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Colin Montgomerie is adamant heavy fines are not the solution to fix golf’s perennial problem with slow play.
Speaking to Forbes, Montgomerie insisted that the introduction of stringent shot penalties is the only way forward to speed up the pace of play at the highest level.
The abiding issue of slow play is at the forefront of the public consciousness once more following distinctly ponderous final rounds in last month’s Masters and RBC Heritage.
Patrick Cantlay has been in the firing line for his glacial approach, while Matt Fitpatrick blasted slow play as a “disgrace” after his victory at Hilton Head.
Montgomerie recently teased eight-time PGA Tour winner Cantlay and his long-time rival Bernard Langer by posting an Instagram selfie with a tortoise captioned: “Found a quicker partner for Langer and Cantlay.”
The 2010 Ryder Cup captain clearly takes umbrage with slow play, with five-hour plus rounds frustratingly now commonplace on the PGA Tour.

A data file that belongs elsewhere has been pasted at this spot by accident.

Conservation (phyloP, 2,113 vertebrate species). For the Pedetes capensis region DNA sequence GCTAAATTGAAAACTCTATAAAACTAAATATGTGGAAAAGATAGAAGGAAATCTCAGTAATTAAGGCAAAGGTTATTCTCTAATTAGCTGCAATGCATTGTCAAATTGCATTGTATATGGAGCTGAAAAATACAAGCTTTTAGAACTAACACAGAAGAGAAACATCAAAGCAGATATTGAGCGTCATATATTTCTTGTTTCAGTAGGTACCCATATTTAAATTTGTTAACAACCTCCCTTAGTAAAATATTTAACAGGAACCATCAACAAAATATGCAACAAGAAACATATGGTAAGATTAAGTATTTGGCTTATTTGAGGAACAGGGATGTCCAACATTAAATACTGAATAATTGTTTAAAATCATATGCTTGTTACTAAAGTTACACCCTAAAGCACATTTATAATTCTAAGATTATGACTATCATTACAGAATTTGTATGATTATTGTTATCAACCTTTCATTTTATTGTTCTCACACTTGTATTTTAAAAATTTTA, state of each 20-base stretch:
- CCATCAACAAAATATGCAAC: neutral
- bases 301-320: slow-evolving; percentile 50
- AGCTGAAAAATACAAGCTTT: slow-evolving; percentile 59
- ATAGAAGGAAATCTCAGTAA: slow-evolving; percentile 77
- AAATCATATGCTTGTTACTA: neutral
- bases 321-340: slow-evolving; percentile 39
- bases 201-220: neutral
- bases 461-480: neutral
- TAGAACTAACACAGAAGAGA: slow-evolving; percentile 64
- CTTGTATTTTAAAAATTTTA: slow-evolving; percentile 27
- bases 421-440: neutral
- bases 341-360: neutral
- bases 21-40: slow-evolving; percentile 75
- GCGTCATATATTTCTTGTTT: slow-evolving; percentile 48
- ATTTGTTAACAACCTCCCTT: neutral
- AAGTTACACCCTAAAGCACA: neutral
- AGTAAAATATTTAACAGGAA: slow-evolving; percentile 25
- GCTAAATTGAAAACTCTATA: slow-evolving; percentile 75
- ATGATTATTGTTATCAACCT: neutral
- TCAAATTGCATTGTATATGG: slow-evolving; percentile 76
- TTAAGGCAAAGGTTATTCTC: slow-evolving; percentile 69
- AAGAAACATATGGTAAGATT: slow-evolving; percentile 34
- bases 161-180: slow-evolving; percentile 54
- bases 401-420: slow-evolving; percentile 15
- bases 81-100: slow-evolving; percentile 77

“We need a deterrent and a deterrent is not money because these guys are earning what they are right now so what we have to do is a shot penalty and we have to start at the top,” he said.
“If one of the top players is given a shot penalty for slow play, my God that’ll trigger things.
“A shot penalty has to be the order of the day and if it happens again it doubles up—so it’s two shots, then four shots, then eight shots.
“Slow play is a real bugbear of mine. It does my blooming head in, it really does because I’m quite quick and you can only go as quick as the slowest player. It is inconsiderate, unjust and a shot penalty is the only way to go.”
Montgomerie is unlikely to see change enacted anytime soon on the PGA Tour, however.
Commissioner Jay Monahan recently responded to the slow play criticism by claiming that the prospect of rounds finishing earlier would actually damage the circuit’s product in terms of advertising and broadcast revenue.
“We’re in the entertainment business,” Monahan told SiriumXM PGA Tour radio – as reported by GOLF.com. “We’re on television. Look at the number of times that we’re finishing on time, if not early.
“That’s a frustration of mine because we don’t want people turning off CBS or NBC before the competition, before six o’clock.”
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